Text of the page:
Mr. White’s political fortunes seemed to stall in 1974, when federal judge W. Arthur Garrity ordered the Boston public schools to be desegregated. Thousands of children, both black and white, were bused to schools outside their neighborhoods, pleasing almost no one.
Ugly episodes of racial violence broke out in a city once celebrated as the birthplace of abolitionism in the 19th century and known as the nation’s “cradle of liberty.” Brawls were commonplace in school hallways, buses were pelted with rocks and brutal racial attacks occurred in the city’s ethnically entrenched neighborhoods. Within eight years, the percentage of white students in Boston’s public schools fell from 70 percent to 30 percent.
Mr. White was caught in the middle.
“I am for integration and against forced busing,” he told U.S. News & World Report in 1975. “Eighty per cent of the people in Boston are against busing. If Boston were a sovereign state, busing would be cause for revolution.”
He was upset that the Justice Department, under President Gerald R. Ford, turned down his request for federal marshals to enforce the court order of a federal judge.
“When the violence began, I asked for U.S. marshals,” Mr. White said. “We didn’t get them. So we had to enforce the federal order with local ordinances.”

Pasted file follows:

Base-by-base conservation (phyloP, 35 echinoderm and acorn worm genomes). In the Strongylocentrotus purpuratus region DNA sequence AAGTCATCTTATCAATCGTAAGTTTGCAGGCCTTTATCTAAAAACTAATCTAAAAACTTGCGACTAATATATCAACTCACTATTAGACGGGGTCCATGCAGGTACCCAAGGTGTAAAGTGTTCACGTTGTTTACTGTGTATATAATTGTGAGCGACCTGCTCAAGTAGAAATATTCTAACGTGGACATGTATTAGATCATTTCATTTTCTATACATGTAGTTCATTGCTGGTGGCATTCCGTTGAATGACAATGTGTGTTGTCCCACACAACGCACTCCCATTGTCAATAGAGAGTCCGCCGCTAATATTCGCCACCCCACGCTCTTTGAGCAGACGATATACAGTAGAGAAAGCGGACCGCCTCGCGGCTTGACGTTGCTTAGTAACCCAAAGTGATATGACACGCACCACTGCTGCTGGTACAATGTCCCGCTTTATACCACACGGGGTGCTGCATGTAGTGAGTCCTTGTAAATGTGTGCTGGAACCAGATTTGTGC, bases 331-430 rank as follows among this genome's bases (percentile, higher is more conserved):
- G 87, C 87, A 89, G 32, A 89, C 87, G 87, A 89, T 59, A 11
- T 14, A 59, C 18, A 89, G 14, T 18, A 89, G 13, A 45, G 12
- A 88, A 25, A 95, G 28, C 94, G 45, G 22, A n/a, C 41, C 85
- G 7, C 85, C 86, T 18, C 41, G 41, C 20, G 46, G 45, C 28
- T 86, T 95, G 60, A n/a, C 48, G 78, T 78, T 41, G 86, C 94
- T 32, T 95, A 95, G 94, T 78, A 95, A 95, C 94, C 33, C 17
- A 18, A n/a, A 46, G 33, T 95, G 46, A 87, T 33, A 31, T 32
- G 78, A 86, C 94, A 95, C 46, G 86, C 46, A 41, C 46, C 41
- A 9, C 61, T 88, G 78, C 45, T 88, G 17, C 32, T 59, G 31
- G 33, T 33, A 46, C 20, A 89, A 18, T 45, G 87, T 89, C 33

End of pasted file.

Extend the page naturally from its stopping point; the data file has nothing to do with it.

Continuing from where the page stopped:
The persistent troubles, which left Boston divided along racial and class lines for years, were chronicled in J. Anthony Lukas’s Pulitzer Prize-winning book “Common Ground.” Although Mr. White was reelected three times, he could never find a solution to Boston’s racial woes and grew increasingly remote in office.
He was often compared with Richard J. Daley, the longtime Chicago mayor who ran an efficient, if ruthless, political machine. Critics began to mock Mr. White as “King Kevin” and “Mayor DeLuxe” for his lavish remodeling of the mayor’s mansion and for cruising around the city in a chauffeured limousine.
“I love being mayor,” Mr. White once said. “For me, it’s like playing in a sandbox.”